SOURCE: School Nutrition Association

December 18, 2006 13:19 ET

School Wellness Policies Provide Foundation for Healthy School Environments

ALEXANDRIA, VA -- (MARKET WIRE) -- December 18, 2006 -- School districts throughout the United States are adding healthier ingredients and offering cafeteria-based nutrition education. From Caribou, Maine to San Jose, California, these are just a few of the changes schools are incorporating through local school wellness policies. Nationally, school boards have approved policies that include more nutrition education, mandatory recess, and additional nutrition standards for foods and beverages available outside the school cafeteria, according to a report released today by the School Nutrition Association (SNA.)

School nutrition professionals continue to play leadership roles in the ongoing trend toward healthy school environments and the development of mandated local wellness policies. Section 204 of the Child Nutrition and WIC Reauthorization Act of 2004 required that all school districts that participate in the National School Lunch Program approve a local wellness policy by July 1, 2006. The law mandates that these policies include goals for nutrition education, physical activity and other school-based activities, as well as nutrition guidelines for all foods and beverages available on school campuses.

"A Foundation for the Future II" outlines key characteristics of local wellness policies approved by a sample of 140 school districts in seven regions of the United States. These districts account for 3.5% of the nation's K-12 students. This report follows the release in October 2006 by SNA of an analysis of the local wellness policies approved for the 100 largest school districts by enrollment.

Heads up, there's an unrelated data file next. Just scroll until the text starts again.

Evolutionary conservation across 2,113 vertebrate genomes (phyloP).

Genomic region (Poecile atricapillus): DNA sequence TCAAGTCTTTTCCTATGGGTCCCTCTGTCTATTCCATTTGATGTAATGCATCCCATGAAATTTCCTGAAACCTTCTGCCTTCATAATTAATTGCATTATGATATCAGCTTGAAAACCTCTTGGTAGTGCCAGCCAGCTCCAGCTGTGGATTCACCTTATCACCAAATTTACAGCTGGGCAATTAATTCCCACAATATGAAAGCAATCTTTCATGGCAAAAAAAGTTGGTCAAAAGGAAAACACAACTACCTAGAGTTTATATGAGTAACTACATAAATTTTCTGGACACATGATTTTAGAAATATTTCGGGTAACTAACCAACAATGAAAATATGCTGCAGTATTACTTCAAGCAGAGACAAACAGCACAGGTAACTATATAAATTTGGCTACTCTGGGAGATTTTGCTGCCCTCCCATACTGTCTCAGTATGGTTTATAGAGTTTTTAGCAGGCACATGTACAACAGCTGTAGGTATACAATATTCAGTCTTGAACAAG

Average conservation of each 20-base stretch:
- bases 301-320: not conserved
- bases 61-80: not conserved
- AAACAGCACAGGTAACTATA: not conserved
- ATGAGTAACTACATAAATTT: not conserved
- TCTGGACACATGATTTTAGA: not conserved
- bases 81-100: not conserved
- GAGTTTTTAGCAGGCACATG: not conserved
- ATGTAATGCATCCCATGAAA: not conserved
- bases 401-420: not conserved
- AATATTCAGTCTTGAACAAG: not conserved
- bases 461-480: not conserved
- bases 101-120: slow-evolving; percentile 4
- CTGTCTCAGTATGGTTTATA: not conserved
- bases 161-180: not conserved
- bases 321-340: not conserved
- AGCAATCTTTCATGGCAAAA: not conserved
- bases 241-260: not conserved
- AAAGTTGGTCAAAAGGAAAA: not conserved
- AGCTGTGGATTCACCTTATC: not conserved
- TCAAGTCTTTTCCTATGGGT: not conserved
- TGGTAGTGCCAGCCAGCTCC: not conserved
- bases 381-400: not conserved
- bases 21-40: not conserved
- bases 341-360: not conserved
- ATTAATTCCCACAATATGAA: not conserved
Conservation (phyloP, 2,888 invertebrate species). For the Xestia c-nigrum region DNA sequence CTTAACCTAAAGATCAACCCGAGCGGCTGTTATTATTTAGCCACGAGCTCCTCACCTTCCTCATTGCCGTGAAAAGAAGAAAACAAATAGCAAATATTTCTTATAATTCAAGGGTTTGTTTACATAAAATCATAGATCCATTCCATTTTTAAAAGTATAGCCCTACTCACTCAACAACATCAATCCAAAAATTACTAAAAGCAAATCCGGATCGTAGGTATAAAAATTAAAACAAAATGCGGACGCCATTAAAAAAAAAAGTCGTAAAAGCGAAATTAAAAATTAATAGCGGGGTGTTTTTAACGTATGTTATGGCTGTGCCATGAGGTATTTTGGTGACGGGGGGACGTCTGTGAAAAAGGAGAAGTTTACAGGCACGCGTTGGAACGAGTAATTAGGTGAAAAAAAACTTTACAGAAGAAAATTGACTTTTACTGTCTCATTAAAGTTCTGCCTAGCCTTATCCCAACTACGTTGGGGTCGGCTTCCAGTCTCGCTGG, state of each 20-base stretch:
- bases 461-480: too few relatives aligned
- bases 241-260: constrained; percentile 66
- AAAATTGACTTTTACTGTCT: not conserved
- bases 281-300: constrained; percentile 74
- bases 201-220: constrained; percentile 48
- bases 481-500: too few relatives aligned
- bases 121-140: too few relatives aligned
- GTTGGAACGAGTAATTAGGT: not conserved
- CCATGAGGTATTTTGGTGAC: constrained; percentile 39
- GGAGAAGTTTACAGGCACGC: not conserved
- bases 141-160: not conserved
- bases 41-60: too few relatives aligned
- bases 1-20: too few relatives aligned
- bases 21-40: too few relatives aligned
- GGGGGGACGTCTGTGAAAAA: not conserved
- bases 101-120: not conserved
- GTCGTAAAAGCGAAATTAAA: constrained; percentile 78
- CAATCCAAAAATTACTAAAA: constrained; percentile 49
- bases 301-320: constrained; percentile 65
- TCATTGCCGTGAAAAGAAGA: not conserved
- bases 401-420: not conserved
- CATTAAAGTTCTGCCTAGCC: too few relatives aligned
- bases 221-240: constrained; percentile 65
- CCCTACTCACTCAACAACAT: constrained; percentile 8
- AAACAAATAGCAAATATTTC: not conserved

Among the key findings of this second report on the local wellness policies approved by 140 school districts in 49 states:

--  98.6% address school meal nutrition standards. (Note that the U.S.
    Department of Agriculture has set federal nutrition standards for meals
    served through the National School Lunch Program and School Breakfast
--  88.6% address nutrition standards for a la carte foods and beverages.
--  87% address nutrition standards for foods and beverages available in
    vending machines.
--  69% address nutrition standards/guidelines for fundraisers held during
    school hours.
--  65.7% address nutrition standards/guidelines for classroom
    celebrations or parties.
--  55% address nutrition standards/guidelines for teachers using foods as
    rewards in the classroom.
--  72.5% of school districts address a recess requirement for at least
    elementary grade levels.
--  91.7% require physical activity for at least some grade levels.
--  95% require nutrition education for at least some grade levels.
89% outlined a plan for implementation and evaluation, utilizing the superintendent, school nutrition director or wellness policy task force as the entity responsible for monitoring the policy.

The full report is available on the School Nutrition Association's website,

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